"After Sheikh Anwar was martyred we were bereaved again by the martyrdom of his eldest son Abdulrahman," said the statement, which appeared on a militant web site, "but this time the lies have increased and this is why we have had to respond to clarify."

"Abdulrahman bin Anwar Al Awlaki was born in the American city of Denver, Colorado on August 26 1995. He thus isn't 21 or 27 years old but rather only 16 years old. He has been a resident of the city of Sana'a since he returned from America with his family in 2002." Initial media reports had stated that Abdulrahman was 21.

According to the statement, the younger Awlaki had traveled from Sana'a, Yemen's capital, to the Awlaki tribe's ancestral home of Shabwa to search for his father prior to the Sept. 30 CIA strike that killed Anwar al-Awlaki, Khan, and two other men. When he learned of his father's death, Abdulrahman al-Awlaki prepared to return to the capital, but was killed by the U.S. "On the night of October 14," said the statement, "he went out with his friends for dinner in the moonlight and they were struck by an American rocket that killed Abdulrahman and his friends."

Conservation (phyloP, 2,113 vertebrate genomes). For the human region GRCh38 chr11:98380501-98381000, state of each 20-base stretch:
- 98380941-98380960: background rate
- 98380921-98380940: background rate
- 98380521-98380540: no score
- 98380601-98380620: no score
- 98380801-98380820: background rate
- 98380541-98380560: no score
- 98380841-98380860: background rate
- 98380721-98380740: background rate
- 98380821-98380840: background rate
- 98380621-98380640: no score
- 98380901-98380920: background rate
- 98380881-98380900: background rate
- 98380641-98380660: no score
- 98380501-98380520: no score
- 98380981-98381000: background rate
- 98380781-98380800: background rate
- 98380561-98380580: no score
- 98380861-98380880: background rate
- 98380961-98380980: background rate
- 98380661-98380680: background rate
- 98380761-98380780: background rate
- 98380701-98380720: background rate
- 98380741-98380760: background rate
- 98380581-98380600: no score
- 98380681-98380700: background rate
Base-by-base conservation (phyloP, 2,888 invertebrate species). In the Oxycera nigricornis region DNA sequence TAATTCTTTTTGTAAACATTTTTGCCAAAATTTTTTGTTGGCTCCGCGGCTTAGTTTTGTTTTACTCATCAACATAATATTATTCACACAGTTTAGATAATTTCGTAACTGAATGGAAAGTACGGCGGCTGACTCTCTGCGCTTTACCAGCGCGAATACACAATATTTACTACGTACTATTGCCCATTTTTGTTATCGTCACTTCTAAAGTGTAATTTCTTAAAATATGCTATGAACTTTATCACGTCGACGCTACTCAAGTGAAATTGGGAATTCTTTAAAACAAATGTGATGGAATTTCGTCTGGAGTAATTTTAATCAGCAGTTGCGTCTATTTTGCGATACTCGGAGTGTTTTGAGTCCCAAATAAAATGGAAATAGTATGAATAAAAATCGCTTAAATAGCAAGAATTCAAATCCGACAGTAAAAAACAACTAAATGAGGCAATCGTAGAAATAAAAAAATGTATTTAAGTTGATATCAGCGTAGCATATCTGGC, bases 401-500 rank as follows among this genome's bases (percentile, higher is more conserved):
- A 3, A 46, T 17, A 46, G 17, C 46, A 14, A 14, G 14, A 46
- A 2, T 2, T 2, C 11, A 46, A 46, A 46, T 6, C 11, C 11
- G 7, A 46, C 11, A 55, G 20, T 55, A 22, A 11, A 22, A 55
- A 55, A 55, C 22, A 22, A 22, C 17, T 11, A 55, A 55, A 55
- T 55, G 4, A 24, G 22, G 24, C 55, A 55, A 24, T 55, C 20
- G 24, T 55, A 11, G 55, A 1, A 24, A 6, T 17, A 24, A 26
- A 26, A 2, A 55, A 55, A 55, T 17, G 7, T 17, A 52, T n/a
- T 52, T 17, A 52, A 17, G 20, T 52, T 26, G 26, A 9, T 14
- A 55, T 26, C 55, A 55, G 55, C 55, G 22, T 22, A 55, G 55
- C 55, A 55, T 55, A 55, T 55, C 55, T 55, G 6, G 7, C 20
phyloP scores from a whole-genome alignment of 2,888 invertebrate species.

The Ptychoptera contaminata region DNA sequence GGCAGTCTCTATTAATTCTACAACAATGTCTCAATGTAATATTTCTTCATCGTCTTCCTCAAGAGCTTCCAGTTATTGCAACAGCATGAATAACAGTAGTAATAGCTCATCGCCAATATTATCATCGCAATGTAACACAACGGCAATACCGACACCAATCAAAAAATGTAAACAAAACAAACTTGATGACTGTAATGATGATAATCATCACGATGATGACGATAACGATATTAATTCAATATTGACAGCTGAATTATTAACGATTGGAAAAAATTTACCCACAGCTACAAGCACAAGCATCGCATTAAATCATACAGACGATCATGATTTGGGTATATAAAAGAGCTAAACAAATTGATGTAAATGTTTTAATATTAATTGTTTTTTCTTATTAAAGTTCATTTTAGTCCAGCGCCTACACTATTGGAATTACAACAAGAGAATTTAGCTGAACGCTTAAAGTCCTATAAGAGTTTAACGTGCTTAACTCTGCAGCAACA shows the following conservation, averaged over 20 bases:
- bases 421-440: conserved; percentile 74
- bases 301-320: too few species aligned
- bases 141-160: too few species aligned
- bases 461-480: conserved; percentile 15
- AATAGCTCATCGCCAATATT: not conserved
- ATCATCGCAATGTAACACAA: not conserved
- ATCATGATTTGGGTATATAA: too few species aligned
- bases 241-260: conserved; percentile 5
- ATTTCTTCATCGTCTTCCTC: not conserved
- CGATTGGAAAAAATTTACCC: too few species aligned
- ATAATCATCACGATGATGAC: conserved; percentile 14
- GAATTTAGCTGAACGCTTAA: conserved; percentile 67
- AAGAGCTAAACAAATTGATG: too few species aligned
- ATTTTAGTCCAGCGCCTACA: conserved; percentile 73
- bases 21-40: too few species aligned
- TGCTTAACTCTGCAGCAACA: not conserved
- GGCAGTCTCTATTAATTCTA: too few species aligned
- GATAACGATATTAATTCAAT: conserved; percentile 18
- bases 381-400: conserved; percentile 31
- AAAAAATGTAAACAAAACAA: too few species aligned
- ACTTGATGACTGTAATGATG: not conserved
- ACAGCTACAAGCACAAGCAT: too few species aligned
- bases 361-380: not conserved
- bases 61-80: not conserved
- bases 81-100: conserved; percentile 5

"Just as the father was killed unjustly and belligerently, America didn't quench its thirst for revenge with the killing of the sheikh Anwar, whose person and personality she tried over and over again," said the statement. "Now she has killed his son gratuitously and belligerently."

According to the statement, a 17-year-old member of the Awlaki clan also died in the strike.